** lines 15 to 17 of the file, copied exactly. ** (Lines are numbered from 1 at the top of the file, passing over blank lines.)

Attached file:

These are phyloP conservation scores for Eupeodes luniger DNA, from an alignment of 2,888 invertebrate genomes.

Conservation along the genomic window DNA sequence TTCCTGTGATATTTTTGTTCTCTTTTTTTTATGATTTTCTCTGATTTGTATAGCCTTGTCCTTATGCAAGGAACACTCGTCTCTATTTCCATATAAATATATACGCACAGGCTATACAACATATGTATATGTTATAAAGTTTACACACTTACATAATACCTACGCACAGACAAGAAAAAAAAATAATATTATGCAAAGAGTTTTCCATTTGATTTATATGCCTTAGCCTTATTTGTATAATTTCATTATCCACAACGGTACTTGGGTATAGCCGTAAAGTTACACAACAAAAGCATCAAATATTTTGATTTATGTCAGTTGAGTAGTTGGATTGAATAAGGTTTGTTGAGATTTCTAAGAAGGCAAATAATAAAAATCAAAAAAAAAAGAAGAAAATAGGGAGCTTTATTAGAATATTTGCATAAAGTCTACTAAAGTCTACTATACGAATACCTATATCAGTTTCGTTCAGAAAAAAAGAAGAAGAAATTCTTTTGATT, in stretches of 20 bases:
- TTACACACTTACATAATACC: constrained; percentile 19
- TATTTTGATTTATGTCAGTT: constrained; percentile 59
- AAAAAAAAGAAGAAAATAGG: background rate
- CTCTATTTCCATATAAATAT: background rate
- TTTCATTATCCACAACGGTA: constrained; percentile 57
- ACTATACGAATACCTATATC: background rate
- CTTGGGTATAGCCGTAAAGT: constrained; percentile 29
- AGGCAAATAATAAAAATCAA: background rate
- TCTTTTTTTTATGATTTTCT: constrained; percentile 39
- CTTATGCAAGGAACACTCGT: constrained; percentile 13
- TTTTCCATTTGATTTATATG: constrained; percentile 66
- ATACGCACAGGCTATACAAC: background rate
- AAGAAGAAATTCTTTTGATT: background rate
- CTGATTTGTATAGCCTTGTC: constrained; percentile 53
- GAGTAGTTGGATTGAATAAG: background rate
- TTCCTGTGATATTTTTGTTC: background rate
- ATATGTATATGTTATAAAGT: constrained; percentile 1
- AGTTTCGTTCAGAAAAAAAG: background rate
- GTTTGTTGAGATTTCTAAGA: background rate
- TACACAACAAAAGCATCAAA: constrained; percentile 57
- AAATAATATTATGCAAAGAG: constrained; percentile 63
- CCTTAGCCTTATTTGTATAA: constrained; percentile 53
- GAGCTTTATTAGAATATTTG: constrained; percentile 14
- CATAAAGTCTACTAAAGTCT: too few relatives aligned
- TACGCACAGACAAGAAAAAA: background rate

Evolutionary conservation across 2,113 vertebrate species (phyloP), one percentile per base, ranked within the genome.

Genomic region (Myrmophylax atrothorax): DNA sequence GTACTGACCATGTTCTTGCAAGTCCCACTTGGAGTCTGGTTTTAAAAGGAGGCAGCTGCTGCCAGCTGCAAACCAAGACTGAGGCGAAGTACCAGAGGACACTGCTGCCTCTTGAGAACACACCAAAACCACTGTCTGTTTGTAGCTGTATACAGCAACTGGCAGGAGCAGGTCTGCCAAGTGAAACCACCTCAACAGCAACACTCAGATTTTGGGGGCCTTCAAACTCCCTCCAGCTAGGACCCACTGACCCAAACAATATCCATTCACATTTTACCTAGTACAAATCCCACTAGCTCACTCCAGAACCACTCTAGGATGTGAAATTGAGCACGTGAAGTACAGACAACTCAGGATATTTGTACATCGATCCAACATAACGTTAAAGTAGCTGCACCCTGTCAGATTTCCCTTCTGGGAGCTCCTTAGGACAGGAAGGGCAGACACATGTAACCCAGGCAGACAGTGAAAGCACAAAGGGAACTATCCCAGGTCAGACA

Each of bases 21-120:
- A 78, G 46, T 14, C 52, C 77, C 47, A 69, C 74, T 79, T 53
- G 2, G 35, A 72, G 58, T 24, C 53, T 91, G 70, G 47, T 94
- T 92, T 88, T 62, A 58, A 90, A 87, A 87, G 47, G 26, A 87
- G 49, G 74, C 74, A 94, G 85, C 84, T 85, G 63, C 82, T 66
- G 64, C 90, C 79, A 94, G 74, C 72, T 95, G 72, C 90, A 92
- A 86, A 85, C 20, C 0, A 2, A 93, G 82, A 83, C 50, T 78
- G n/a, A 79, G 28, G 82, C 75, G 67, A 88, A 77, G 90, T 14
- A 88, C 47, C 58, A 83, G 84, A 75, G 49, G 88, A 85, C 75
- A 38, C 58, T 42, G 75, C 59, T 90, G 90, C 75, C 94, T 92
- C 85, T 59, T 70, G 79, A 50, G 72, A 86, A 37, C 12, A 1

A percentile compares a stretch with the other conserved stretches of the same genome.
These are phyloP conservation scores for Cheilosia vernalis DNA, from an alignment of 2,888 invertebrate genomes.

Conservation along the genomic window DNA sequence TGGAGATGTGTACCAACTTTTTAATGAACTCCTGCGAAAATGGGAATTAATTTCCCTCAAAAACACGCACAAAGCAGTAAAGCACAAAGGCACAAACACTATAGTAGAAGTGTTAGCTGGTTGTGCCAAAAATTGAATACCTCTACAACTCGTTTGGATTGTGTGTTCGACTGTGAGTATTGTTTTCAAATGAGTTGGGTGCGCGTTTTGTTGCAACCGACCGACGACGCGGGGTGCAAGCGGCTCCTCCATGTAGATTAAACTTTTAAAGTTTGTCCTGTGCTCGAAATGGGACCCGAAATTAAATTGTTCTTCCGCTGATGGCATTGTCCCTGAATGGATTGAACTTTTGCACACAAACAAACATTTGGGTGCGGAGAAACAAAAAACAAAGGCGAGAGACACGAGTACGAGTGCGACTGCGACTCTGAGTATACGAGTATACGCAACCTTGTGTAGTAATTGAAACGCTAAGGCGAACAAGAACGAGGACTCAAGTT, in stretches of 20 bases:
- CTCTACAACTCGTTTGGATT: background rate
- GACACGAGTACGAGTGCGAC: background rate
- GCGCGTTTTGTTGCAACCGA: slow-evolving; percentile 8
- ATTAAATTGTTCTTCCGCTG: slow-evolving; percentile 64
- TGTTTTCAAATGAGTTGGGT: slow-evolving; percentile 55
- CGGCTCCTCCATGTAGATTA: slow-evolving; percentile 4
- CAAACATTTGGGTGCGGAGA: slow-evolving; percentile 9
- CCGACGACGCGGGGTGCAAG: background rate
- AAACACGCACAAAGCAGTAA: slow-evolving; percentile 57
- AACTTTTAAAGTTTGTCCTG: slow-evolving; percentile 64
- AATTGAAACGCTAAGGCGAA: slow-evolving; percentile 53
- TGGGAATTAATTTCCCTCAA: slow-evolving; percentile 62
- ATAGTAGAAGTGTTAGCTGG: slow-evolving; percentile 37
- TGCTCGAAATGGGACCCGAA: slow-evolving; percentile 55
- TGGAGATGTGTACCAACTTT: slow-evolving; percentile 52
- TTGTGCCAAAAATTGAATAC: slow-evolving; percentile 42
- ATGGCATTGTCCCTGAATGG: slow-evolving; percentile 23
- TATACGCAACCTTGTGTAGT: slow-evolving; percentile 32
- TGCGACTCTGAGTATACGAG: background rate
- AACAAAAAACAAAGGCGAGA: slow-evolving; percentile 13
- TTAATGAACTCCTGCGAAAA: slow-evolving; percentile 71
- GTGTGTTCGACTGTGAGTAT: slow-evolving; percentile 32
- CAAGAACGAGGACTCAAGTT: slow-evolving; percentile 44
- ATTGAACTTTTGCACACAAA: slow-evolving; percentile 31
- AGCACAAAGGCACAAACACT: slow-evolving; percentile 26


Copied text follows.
- AAGAAGAAATTCTTTTGATT: background rate
- CTGATTTGTATAGCCTTGTC: constrained; percentile 53
- GAGTAGTTGGATTGAATAAG: background rate